Achieving an Inclusive Workplace for Gender Identity and Expression
February 2, 2023
When filling out personal information about myself for employers, the options for gender are often: male, female, or “other”. But what does “other” entail, and who fits into that category?
Sex and Gender
Sex is about a person’s biological makeup based on sex chromosomes, primary and secondary characteristics, or hormonal levels. At birth someone is assigned as male, female, or intersex.
We sometimes conflate sex with gender, but gender is different. It is a socially constructed set of norms based on certain attributes that fit into binary categories of man or women. Some people identify within this binary, but many do not. For example, some people may identify as the opposite of their birth-assigned sex, a mixture of the two, or have their own self-concepts of gender beyond any attachments to male or female.
Gender expression is how a person expresses their gender, through their appearance, clothing choices, and actions. Everyone expresses their gender differently and how they express their gender may change from day to day. Gender expression and what is seen as acceptable in a given society can change over time. For example, in the 17th century, clothing was distinguished more by class than gender.
Creating an Inclusive Workplace
The Ontario Human Rights Code prohibits discrimination based on various identities including sex, gender identity, gender expression and sexual orientation. Below are a few suggestions on how workplaces can move from discrimination to inclusion in relation to these identities.
Normalizing pronouns: Requesting that employees provide their pronouns if they are comfortable doing so. Recognizing that gender identity can be fluid, one option is to ask that people indicate the pronouns they prefer to use that day. This could be on names in video meetings, emails or in discussions. Having that as a practice means that the default is not “he/him” or “she/her” forcing those who prefer other pronouns to be singled out. You can also use gender neutral terms such as they/them until you know what someone’s preferred pronouns are.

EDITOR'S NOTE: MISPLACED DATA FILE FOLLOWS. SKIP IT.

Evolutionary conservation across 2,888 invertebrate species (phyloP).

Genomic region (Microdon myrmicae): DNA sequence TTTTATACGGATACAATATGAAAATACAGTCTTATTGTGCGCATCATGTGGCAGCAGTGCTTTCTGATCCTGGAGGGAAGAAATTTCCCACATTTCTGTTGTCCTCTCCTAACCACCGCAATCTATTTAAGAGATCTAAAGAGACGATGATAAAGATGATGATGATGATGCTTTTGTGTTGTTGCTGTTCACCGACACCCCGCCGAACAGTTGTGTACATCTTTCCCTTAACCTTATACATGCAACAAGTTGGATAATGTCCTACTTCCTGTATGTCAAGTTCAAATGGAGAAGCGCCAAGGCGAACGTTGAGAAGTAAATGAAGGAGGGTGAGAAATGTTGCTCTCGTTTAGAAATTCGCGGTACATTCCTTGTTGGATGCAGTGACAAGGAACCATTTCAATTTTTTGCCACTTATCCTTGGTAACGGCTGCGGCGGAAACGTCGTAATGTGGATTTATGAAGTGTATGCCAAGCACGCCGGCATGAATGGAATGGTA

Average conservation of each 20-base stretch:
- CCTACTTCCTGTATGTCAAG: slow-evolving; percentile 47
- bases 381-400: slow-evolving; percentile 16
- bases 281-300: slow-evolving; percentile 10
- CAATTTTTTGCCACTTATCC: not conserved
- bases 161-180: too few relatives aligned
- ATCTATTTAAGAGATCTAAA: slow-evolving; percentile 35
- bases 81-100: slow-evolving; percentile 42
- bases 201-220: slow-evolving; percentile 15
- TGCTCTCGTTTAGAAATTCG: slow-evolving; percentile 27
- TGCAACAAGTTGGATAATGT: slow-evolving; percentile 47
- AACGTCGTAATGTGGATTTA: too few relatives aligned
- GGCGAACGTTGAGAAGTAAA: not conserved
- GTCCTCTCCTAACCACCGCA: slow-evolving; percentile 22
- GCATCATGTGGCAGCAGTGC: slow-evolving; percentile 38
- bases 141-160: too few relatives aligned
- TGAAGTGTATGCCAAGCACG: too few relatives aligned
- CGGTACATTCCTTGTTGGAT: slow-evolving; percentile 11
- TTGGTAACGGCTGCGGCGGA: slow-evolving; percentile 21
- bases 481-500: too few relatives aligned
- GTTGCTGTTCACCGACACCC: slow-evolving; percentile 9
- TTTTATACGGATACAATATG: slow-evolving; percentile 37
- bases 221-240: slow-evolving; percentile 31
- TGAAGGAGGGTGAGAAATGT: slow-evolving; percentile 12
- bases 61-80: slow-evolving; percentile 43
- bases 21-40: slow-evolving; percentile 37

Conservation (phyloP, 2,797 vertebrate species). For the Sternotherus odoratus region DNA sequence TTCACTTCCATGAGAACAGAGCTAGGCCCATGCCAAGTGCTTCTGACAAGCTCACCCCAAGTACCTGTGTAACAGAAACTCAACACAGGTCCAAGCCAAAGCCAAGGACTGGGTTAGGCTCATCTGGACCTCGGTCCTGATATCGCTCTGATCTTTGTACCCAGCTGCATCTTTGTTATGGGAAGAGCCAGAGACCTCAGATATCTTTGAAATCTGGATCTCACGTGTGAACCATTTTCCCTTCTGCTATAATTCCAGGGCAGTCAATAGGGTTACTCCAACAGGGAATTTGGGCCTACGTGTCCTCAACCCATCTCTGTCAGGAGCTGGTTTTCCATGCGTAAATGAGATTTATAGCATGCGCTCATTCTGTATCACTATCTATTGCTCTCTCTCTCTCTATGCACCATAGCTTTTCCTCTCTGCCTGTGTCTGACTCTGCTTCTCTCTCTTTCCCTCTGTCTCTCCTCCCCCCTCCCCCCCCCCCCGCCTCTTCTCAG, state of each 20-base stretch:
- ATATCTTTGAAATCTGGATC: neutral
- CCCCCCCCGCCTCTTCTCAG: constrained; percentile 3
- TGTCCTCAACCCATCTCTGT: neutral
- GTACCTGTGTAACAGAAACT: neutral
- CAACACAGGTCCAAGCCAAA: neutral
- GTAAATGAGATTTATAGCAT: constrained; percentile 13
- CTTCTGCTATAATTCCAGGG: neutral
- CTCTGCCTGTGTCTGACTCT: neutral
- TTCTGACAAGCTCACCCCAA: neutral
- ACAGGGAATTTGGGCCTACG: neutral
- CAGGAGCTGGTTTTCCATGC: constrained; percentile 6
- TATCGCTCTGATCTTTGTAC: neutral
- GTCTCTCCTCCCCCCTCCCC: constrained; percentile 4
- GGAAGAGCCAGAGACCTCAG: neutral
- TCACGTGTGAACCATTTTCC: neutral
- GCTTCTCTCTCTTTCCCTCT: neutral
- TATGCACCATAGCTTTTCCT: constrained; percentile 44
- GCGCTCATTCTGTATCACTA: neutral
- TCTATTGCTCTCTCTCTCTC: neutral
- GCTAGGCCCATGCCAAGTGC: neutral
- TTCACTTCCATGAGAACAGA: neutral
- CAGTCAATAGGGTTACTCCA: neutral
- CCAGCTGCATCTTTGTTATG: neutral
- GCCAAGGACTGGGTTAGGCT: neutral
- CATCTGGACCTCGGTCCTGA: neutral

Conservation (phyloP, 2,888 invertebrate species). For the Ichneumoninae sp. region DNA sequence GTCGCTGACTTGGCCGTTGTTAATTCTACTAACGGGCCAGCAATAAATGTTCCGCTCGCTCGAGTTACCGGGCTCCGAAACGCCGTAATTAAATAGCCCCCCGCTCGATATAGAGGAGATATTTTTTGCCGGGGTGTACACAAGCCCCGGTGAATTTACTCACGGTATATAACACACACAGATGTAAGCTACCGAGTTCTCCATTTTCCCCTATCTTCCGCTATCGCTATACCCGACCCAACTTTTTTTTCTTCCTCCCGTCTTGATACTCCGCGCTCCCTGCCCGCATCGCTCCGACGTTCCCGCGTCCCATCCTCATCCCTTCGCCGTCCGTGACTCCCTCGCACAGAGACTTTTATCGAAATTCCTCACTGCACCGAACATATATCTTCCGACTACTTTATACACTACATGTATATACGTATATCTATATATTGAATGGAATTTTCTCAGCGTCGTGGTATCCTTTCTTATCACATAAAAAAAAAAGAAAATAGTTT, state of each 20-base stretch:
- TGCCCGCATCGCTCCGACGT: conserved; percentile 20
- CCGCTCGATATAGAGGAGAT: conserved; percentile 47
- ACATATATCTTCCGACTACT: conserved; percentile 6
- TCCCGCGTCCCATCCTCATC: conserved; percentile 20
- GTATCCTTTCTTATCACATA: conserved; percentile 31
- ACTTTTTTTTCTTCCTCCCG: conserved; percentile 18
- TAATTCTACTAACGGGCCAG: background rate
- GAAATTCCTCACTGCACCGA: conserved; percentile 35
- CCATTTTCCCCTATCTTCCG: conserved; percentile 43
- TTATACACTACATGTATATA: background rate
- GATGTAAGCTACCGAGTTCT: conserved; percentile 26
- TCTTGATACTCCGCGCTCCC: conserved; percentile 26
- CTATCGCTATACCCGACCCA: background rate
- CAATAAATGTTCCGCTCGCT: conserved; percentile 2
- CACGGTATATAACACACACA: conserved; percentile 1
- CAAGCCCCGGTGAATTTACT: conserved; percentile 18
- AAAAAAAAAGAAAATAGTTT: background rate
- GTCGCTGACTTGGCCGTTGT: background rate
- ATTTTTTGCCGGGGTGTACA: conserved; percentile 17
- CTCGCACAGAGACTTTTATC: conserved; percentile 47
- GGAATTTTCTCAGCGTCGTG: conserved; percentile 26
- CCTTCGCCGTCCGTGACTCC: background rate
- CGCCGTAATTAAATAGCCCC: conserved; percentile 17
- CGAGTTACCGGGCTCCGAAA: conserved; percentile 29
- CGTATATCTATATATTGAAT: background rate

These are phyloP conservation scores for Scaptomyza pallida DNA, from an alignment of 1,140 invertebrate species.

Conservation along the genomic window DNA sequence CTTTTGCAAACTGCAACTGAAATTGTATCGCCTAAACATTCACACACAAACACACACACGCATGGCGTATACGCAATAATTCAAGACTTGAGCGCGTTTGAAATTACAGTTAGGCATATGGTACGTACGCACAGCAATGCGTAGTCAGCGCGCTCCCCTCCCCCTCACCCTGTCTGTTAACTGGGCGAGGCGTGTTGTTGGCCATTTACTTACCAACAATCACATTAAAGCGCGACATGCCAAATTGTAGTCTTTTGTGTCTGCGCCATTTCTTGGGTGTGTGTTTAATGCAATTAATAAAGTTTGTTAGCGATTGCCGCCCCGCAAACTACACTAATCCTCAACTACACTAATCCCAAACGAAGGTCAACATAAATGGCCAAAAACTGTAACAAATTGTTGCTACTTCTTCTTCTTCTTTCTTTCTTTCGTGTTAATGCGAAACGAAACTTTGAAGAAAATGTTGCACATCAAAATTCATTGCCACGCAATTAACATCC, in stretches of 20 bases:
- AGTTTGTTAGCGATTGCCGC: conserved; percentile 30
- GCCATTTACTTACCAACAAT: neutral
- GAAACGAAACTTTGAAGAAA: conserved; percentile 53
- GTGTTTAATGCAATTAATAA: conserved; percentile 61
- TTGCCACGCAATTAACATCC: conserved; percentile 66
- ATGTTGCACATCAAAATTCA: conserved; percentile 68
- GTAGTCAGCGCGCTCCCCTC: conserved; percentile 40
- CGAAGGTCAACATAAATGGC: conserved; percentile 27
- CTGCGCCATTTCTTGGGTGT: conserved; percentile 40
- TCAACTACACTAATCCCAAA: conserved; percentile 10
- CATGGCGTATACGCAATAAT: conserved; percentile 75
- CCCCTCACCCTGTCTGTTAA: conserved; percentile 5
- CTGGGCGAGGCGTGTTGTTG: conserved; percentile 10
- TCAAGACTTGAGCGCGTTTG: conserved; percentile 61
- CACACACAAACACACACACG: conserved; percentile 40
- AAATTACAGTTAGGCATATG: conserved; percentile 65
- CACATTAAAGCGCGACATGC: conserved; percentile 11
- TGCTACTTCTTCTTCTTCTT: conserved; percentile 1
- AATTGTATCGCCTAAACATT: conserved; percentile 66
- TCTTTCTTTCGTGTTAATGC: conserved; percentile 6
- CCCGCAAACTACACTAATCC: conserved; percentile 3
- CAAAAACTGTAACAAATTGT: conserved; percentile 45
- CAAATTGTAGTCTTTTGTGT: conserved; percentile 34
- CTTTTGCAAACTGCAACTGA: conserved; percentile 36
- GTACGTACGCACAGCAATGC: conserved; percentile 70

Inclusive language: Using gender inclusive language when speaking and writing can help promote inclusivity. This can include saying things such as “folks”, “everyone”, “colleagues”, “participants”, and so on rather than terms like “ladies and gentlemen”. Similarly, “their” is more inclusive than “his/her”.
Dress codes: Employees are typically required to dress professionally, but workplace dress codes are often contain descriptions of suitable clothing based on gender. To make dress codes more inclusive, use one dress code for all employees with a list of options such as dress shirts, pantsuits, skirt suits and so on. This offers a neutral dress code for employees to choose from as best fits their gender expression.
Bathrooms: Most bathrooms are assigned for men or women, but that can be exclusionary for those who fit outside the gender binary. Some workplaces have instead created a third bathroom called non-binary for those who fit into neither gender binary, but this implies that non-binary is a third gender. Instead, perhaps, have a bathroom labeled as “all gender”, or “gender neutral”, being careful not to require anyone to use that bathroom.
Offering neutral options inclusive of all gender identities and gender expressions not only helps an organization meets its legal duties but, more importantly, it creates a psychologically safe and inclusive working environment for all employees.